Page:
In October of 1994, three student filmmakers disappeared in the woods near Burkittsville, Maryland while shooting a documentary.

A year later their footage was found.

blair witch 2

So begins one of the most puzzling horror hits of the 90s. So effective was its marketing campaign that it had many convinced that they were watching a documentary even after the closing credits. Actress Heather Donahue later revealed that her mother received condolensce cards from frends who honestly believed that her daughter was genuinely missing and presumed dead. The Blair Witch craze was so strange and so devisive that it managed to earn an Independent Spirit Award for Best Feature Film and a Razzie nomination for Worst Feature Film.

With over 15 years of hindsight, it’s all too easy to take The Blair Witch for granted. Within months of its release, the impact of some scenes had been diluted by way too many Blair Witch spoofs. The film’s unexpected success went on to inspire so many imitators that Sean recently called for an end to the “found footage genre”. To be 17 though, as I was, when the movie first hit theaters was a truly terrifying experience that took me days to recover from. Watching it today, its barely lost even a bit of its initial impact.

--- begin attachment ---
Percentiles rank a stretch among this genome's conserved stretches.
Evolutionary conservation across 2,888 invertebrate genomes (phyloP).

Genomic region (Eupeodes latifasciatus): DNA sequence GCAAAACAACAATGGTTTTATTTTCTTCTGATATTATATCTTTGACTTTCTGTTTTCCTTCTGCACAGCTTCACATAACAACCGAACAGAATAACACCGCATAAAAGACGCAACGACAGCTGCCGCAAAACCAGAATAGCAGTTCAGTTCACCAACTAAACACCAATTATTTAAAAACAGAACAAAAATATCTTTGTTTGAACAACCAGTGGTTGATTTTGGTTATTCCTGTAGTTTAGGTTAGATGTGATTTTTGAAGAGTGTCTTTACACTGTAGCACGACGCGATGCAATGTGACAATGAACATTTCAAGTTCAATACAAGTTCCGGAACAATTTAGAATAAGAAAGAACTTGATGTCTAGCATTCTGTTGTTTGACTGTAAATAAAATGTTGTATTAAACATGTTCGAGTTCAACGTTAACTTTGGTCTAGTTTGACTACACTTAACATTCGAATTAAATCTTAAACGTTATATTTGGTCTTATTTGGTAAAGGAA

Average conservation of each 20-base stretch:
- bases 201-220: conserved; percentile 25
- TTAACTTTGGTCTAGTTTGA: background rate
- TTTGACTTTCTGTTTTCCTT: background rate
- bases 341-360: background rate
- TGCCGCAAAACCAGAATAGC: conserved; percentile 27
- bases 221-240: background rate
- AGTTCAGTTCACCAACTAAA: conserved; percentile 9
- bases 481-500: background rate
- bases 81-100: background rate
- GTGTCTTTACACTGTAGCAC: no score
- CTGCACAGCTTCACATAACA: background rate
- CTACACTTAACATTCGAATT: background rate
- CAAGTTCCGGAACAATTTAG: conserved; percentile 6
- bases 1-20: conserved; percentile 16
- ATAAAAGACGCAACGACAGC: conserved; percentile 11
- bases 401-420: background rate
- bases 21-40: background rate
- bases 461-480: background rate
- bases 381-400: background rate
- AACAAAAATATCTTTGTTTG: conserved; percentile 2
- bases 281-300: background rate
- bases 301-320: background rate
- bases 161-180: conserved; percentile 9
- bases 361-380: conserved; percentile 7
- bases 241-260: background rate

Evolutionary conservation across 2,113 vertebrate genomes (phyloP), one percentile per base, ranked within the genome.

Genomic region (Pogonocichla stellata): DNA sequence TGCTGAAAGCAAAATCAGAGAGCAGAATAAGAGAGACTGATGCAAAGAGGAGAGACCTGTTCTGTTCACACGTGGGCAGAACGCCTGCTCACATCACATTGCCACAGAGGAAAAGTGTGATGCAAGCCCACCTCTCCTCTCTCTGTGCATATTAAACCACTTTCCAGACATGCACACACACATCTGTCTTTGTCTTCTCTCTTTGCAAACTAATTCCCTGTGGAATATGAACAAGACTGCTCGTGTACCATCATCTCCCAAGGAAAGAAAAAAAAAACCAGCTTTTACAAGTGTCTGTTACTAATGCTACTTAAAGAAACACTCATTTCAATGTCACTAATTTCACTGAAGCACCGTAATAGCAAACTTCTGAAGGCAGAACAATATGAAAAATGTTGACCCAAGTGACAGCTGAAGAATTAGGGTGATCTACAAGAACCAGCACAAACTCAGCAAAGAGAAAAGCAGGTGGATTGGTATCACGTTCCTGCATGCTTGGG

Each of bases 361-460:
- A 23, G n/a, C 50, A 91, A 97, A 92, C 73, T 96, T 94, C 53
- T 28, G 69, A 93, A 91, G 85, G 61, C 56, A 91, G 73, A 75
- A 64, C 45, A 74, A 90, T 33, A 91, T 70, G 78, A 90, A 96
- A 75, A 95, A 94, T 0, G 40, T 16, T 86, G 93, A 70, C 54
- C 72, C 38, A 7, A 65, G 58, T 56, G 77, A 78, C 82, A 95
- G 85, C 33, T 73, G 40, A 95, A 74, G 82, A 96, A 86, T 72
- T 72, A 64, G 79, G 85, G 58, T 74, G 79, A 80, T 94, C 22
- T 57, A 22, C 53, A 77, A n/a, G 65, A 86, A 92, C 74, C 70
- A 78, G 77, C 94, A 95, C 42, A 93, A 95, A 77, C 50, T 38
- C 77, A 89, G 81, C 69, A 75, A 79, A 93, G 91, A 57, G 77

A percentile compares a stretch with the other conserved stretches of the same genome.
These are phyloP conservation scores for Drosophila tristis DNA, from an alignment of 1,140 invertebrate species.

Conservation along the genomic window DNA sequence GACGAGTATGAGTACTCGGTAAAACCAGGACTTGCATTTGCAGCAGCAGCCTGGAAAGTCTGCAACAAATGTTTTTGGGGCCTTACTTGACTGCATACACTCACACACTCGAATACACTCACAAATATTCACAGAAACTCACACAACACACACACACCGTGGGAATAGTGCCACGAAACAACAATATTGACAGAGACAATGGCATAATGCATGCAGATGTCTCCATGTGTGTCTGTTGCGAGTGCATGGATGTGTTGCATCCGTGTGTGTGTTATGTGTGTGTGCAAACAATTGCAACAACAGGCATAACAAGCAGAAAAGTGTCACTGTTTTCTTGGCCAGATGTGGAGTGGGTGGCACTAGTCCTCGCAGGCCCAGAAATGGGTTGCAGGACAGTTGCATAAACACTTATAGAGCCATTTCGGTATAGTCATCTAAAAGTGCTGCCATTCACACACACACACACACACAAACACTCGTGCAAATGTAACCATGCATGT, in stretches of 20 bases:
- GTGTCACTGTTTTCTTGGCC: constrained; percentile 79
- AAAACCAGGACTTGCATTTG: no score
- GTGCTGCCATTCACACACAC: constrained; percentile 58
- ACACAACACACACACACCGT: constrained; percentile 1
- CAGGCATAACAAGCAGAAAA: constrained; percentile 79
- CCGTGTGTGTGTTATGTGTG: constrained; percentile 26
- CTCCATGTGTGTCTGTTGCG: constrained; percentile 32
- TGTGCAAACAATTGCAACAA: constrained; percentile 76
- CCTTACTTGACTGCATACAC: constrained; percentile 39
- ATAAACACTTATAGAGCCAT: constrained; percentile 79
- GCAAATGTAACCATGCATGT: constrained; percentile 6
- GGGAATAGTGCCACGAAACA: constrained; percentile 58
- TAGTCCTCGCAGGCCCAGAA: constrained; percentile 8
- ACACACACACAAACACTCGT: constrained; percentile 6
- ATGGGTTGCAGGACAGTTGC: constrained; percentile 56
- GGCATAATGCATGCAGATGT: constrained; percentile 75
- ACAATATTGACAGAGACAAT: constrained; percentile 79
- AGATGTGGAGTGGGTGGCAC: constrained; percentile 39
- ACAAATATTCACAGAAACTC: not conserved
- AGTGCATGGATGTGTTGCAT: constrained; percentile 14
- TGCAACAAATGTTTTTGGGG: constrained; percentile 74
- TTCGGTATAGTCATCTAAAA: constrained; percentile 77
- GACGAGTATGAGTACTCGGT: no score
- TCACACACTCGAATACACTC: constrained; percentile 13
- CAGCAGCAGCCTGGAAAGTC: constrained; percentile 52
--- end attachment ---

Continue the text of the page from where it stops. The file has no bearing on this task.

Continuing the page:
blair witch

For those who haven’t seen it, The Blair Witch Project follows three student filmmakers who spend a weekend in the woods to make a documentary about the legendary Blair Witch, who supposedly haunts the area. The poor kids soon find themselves hopelessly lost in the woods and stalked and psychologically tormented by unseen forces (presumably the Witch). Directors Daniel Myrick and Eduardo Sánchez rely entirely on the hand-held “documentary” footage to capture the horror.

In fact, Myrick and Sánchez really did rely on their trio of actors to be their camera operators. Spending eight days in the woods alone, the actors improvised almost all of their dialogue and rarely knew what the unseen crew would throw at them next. The unorthodox approach pays off. The three lead perofrmances were convincing enough to fool so many audiences into thinking they were watching a real doc, after all. The Blair Witch may not be real the the tears and fear often are. It would even be compeelling just as a story of three students lost in the woods. Of course, it’s their tormenter who makes The Blair Witch Project a horror classic. Unseen by the audience, we have only the reactions of the tormented and our own worst nightmares to rely on. The Blair Witch is whoever you want her to be, whoever you are most afraid that she is. The film works every bit as well as your own imagination does.


Norman is a seemingly normal 11-year-old boy living in small town ParaNorman_1Massachusetts, isolated from his parents and peers because of one small detail: he sees and talks to the dead. No one believes him of course, except for a deranged uncle (John Goodman) who saddles him with a hefty spiritual responsibility to appease a witch who’s been haunting the town for decades.